PCS: No no no no

 

IN: A little bit more Divine?

 

PCS: I'd prefer that. You Think You're A Man is on my iPod...

 

NDW: That's a great song.

 

PCS: ...and So Beautiful which was a lesser hit. I loathe and detest the Scissor Sisters, because I think they're derivative of Elton John and the Bee Gees. It's some puffs singing falsetto. I'm not interested. In my mind now the Scissor Sisters have now crashed and burned. As have the Darkness. I remember when the Darkness came out, and the Scissor Sisters came out, they were two bands that seemed to be quite interesting and fresh, with both of them singing in this high pitched shriek. And they've both died on their arse because they didn't have any musical integrity, it was all derivative. People got bored. It was like a novelty act. You might as well file under Eurovision as far I'm concerned.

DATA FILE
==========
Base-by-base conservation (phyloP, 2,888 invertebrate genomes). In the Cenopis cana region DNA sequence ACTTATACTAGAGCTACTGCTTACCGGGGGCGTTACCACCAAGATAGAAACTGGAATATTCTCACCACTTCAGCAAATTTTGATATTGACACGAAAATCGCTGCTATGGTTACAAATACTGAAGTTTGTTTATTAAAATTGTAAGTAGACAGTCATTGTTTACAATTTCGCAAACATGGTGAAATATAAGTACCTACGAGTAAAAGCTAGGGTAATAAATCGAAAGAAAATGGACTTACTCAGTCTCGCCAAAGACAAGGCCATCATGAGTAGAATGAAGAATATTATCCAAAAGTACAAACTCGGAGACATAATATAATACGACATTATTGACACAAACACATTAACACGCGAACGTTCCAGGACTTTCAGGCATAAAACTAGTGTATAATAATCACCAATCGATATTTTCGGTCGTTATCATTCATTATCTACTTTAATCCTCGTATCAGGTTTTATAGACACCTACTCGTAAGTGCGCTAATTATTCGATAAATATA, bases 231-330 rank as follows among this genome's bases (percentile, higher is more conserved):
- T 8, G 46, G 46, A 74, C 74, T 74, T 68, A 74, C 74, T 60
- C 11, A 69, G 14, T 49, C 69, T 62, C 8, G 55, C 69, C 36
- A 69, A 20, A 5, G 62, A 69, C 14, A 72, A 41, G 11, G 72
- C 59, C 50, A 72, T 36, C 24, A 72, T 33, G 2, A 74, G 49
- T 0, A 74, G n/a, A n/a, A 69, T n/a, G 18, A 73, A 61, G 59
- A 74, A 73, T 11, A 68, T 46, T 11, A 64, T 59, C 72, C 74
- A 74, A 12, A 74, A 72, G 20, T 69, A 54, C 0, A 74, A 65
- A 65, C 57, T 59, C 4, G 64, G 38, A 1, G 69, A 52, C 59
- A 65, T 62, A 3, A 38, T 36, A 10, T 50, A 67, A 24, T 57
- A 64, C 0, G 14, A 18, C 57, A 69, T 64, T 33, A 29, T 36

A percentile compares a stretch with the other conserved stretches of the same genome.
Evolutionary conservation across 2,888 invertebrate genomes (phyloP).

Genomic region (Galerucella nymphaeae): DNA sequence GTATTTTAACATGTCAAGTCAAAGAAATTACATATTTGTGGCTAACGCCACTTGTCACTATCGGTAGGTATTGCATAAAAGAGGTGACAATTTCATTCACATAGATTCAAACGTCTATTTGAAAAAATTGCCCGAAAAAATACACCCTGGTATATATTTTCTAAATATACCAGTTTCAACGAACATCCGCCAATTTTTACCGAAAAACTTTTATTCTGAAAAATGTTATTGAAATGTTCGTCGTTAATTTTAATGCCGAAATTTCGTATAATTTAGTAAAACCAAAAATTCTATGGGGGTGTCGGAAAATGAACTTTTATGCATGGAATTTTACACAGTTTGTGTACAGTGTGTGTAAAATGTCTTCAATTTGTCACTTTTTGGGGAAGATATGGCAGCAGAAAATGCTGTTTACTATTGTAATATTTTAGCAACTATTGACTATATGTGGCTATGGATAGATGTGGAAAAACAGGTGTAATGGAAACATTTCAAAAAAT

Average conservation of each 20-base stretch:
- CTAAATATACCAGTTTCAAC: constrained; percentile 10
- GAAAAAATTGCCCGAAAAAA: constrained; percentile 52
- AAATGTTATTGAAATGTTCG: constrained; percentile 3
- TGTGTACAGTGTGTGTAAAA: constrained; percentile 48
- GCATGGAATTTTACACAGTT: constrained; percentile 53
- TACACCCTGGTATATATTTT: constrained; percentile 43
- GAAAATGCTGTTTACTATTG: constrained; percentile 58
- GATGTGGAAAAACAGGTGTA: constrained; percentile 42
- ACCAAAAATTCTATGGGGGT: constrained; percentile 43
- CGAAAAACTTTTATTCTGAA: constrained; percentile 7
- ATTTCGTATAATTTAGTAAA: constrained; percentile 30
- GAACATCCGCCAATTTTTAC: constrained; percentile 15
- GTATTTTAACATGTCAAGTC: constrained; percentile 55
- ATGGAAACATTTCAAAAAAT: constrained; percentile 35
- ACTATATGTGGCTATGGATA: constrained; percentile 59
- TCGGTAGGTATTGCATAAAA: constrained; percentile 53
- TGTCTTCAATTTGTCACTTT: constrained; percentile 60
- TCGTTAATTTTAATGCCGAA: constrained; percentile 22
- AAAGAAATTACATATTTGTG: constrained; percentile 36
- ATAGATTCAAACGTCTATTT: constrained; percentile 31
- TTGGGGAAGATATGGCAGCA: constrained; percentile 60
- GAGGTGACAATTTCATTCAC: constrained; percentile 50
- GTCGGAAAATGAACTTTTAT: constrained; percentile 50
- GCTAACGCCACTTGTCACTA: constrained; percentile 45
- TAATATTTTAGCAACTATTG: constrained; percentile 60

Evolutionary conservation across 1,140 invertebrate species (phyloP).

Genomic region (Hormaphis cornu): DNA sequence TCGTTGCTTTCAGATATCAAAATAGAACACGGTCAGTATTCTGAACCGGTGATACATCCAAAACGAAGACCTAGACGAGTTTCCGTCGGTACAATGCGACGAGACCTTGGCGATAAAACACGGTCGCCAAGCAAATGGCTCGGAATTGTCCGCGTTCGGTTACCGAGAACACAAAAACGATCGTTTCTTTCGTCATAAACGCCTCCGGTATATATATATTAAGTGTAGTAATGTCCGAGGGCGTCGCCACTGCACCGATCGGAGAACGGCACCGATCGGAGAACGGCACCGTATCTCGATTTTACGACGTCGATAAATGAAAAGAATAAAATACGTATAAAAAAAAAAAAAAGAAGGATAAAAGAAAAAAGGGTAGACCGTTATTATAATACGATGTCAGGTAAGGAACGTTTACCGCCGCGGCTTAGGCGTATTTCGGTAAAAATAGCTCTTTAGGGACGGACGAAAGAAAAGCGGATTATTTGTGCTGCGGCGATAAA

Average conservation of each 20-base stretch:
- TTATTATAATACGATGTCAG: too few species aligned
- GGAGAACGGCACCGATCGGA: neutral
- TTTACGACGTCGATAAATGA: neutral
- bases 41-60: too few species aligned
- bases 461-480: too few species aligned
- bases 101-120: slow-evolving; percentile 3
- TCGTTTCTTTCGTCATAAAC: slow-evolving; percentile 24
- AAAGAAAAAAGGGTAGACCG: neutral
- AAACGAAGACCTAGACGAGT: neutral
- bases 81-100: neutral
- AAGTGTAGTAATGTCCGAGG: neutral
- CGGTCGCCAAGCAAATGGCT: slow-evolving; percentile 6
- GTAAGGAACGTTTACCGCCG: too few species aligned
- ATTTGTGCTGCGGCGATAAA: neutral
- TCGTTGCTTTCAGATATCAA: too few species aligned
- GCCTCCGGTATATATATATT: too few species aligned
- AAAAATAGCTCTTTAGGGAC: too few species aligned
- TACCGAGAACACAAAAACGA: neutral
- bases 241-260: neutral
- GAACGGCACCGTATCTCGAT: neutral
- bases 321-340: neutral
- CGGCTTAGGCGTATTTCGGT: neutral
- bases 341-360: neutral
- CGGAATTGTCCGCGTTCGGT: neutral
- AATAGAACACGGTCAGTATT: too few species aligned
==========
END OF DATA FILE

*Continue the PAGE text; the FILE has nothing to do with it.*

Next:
IN: Did you see any of this year's Eurovision?

 

PCS: No. I was judging 'Guiding Star'. Crushing dreams. My sister is the district commissioner of the guiding association. I was a huge hit, but there was a controversial winner. These kids, they all assume it's about the best singing voice. It was between two girls basically. One had an amazing singing voice, the kind of voice you normally only get with training. Lots of nuance, lots of control, perfect pitch. It sounded lovely, but she was like a plank of wood on stage. We were judging them on 'star quality' as well. Then this little thing bounded on, she was the final girl. She had this jaunty little outfit on, it was all silver sequins, little silver sequin hat, little bolero jacket, shorts and little pumps...